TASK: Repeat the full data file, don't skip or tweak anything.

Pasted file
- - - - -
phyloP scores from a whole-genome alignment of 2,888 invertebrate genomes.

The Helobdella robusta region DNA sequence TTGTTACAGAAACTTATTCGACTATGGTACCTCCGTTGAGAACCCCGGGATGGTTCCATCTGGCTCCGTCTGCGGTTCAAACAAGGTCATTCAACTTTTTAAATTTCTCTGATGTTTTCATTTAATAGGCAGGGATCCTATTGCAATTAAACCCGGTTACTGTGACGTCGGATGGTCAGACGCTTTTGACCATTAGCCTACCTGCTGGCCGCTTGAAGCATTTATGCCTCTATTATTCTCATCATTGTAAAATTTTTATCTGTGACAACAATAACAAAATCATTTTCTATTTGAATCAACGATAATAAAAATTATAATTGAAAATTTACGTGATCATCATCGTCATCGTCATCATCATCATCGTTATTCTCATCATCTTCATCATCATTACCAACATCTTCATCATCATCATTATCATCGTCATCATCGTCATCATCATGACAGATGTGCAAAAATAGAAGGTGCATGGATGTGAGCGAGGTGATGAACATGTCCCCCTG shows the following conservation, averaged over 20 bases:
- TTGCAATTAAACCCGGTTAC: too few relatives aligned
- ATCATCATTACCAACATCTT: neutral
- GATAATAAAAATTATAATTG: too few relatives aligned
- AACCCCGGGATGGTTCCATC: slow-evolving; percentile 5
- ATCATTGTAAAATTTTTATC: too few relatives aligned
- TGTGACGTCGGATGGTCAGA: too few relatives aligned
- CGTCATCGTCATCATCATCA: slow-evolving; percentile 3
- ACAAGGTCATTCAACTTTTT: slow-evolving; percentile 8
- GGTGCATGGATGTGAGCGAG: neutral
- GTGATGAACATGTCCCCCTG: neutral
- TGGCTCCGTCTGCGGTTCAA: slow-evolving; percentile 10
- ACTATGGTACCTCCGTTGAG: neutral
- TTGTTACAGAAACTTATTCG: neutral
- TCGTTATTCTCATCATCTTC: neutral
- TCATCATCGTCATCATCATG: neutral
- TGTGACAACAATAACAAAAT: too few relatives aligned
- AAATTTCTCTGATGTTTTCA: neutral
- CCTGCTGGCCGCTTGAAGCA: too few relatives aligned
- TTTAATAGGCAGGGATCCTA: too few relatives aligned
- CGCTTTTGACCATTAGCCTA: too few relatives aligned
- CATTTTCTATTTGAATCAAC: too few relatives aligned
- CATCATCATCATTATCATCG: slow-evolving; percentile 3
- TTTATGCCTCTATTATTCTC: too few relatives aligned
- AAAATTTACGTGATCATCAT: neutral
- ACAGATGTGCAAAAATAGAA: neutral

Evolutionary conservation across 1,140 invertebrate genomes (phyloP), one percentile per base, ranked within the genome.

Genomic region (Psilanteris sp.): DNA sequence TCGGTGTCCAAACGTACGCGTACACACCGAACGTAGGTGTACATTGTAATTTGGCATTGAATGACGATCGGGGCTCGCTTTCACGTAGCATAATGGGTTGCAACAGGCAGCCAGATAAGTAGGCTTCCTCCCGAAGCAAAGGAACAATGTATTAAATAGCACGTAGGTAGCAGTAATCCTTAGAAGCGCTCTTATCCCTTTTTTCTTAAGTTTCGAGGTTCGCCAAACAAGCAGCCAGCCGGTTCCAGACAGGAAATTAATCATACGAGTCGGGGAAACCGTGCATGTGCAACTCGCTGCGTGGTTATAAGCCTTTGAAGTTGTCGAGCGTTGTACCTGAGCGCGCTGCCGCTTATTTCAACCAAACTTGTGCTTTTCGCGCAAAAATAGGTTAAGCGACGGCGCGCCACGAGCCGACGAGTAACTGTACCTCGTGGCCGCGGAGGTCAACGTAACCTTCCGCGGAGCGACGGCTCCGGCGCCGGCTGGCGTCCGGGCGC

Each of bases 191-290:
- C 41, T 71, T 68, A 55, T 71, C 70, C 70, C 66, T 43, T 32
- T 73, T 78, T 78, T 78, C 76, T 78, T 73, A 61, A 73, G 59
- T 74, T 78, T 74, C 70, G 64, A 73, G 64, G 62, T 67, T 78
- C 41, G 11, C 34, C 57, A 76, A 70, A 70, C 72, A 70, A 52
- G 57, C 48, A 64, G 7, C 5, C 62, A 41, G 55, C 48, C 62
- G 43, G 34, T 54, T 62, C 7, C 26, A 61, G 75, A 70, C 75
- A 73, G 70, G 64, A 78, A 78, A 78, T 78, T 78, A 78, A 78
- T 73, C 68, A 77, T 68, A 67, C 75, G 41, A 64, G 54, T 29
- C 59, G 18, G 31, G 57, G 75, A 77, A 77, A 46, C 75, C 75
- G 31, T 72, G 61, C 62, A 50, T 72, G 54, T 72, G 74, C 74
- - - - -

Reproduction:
phyloP scores from a whole-genome alignment of 2,888 invertebrate genomes.

The Helobdella robusta region DNA sequence TTGTTACAGAAACTTATTCGACTATGGTACCTCCGTTGAGAACCCCGGGATGGTTCCATCTGGCTCCGTCTGCGGTTCAAACAAGGTCATTCAACTTTTTAAATTTCTCTGATGTTTTCATTTAATAGGCAGGGATCCTATTGCAATTAAACCCGGTTACTGTGACGTCGGATGGTCAGACGCTTTTGACCATTAGCCTACCTGCTGGCCGCTTGAAGCATTTATGCCTCTATTATTCTCATCATTGTAAAATTTTTATCTGTGACAACAATAACAAAATCATTTTCTATTTGAATCAACGATAATAAAAATTATAATTGAAAATTTACGTGATCATCATCGTCATCGTCATCATCATCATCGTTATTCTCATCATCTTCATCATCATTACCAACATCTTCATCATCATCATTATCATCGTCATCATCGTCATCATCATGACAGATGTGCAAAAATAGAAGGTGCATGGATGTGAGCGAGGTGATGAACATGTCCCCCTG shows the following conservation, averaged over 20 bases:
- TTGCAATTAAACCCGGTTAC: too few relatives aligned
- ATCATCATTACCAACATCTT: neutral
- GATAATAAAAATTATAATTG: too few relatives aligned
- AACCCCGGGATGGTTCCATC: slow-evolving; percentile 5
- ATCATTGTAAAATTTTTATC: too few relatives aligned
- TGTGACGTCGGATGGTCAGA: too few relatives aligned
- CGTCATCGTCATCATCATCA: slow-evolving; percentile 3
- ACAAGGTCATTCAACTTTTT: slow-evolving; percentile 8
- GGTGCATGGATGTGAGCGAG: neutral
- GTGATGAACATGTCCCCCTG: neutral
- TGGCTCCGTCTGCGGTTCAA: slow-evolving; percentile 10
- ACTATGGTACCTCCGTTGAG: neutral
- TTGTTACAGAAACTTATTCG: neutral
- TCGTTATTCTCATCATCTTC: neutral
- TCATCATCGTCATCATCATG: neutral
- TGTGACAACAATAACAAAAT: too few relatives aligned
- AAATTTCTCTGATGTTTTCA: neutral
- CCTGCTGGCCGCTTGAAGCA: too few relatives aligned
- TTTAATAGGCAGGGATCCTA: too few relatives aligned
- CGCTTTTGACCATTAGCCTA: too few relatives aligned
- CATTTTCTATTTGAATCAAC: too few relatives aligned
- CATCATCATCATTATCATCG: slow-evolving; percentile 3
- TTTATGCCTCTATTATTCTC: too few relatives aligned
- AAAATTTACGTGATCATCAT: neutral
- ACAGATGTGCAAAAATAGAA: neutral

Evolutionary conservation across 1,140 invertebrate genomes (phyloP), one percentile per base, ranked within the genome.

Genomic region (Psilanteris sp.): DNA sequence TCGGTGTCCAAACGTACGCGTACACACCGAACGTAGGTGTACATTGTAATTTGGCATTGAATGACGATCGGGGCTCGCTTTCACGTAGCATAATGGGTTGCAACAGGCAGCCAGATAAGTAGGCTTCCTCCCGAAGCAAAGGAACAATGTATTAAATAGCACGTAGGTAGCAGTAATCCTTAGAAGCGCTCTTATCCCTTTTTTCTTAAGTTTCGAGGTTCGCCAAACAAGCAGCCAGCCGGTTCCAGACAGGAAATTAATCATACGAGTCGGGGAAACCGTGCATGTGCAACTCGCTGCGTGGTTATAAGCCTTTGAAGTTGTCGAGCGTTGTACCTGAGCGCGCTGCCGCTTATTTCAACCAAACTTGTGCTTTTCGCGCAAAAATAGGTTAAGCGACGGCGCGCCACGAGCCGACGAGTAACTGTACCTCGTGGCCGCGGAGGTCAACGTAACCTTCCGCGGAGCGACGGCTCCGGCGCCGGCTGGCGTCCGGGCGC

Each of bases 191-290:
- C 41, T 71, T 68, A 55, T 71, C 70, C 70, C 66, T 43, T 32
- T 73, T 78, T 78, T 78, C 76, T 78, T 73, A 61, A 73, G 59
- T 74, T 78, T 74, C 70, G 64, A 73, G 64, G 62, T 67, T 78
- C 41, G 11, C 34, C 57, A 76, A 70, A 70, C 72, A 70, A 52
- G 57, C 48, A 64, G 7, C 5, C 62, A 41, G 55, C 48, C 62
- G 43, G 34, T 54, T 62, C 7, C 26, A 61, G 75, A 70, C 75
- A 73, G 70, G 64, A 78, A 78, A 78, T 78, T 78, A 78, A 78
- T 73, C 68, A 77, T 68, A 67, C 75, G 41, A 64, G 54, T 29
- C 59, G 18, G 31, G 57, G 75, A 77, A 77, A 46, C 75, C 75
- G 31, T 72, G 61, C 62, A 50, T 72, G 54, T 72, G 74, C 74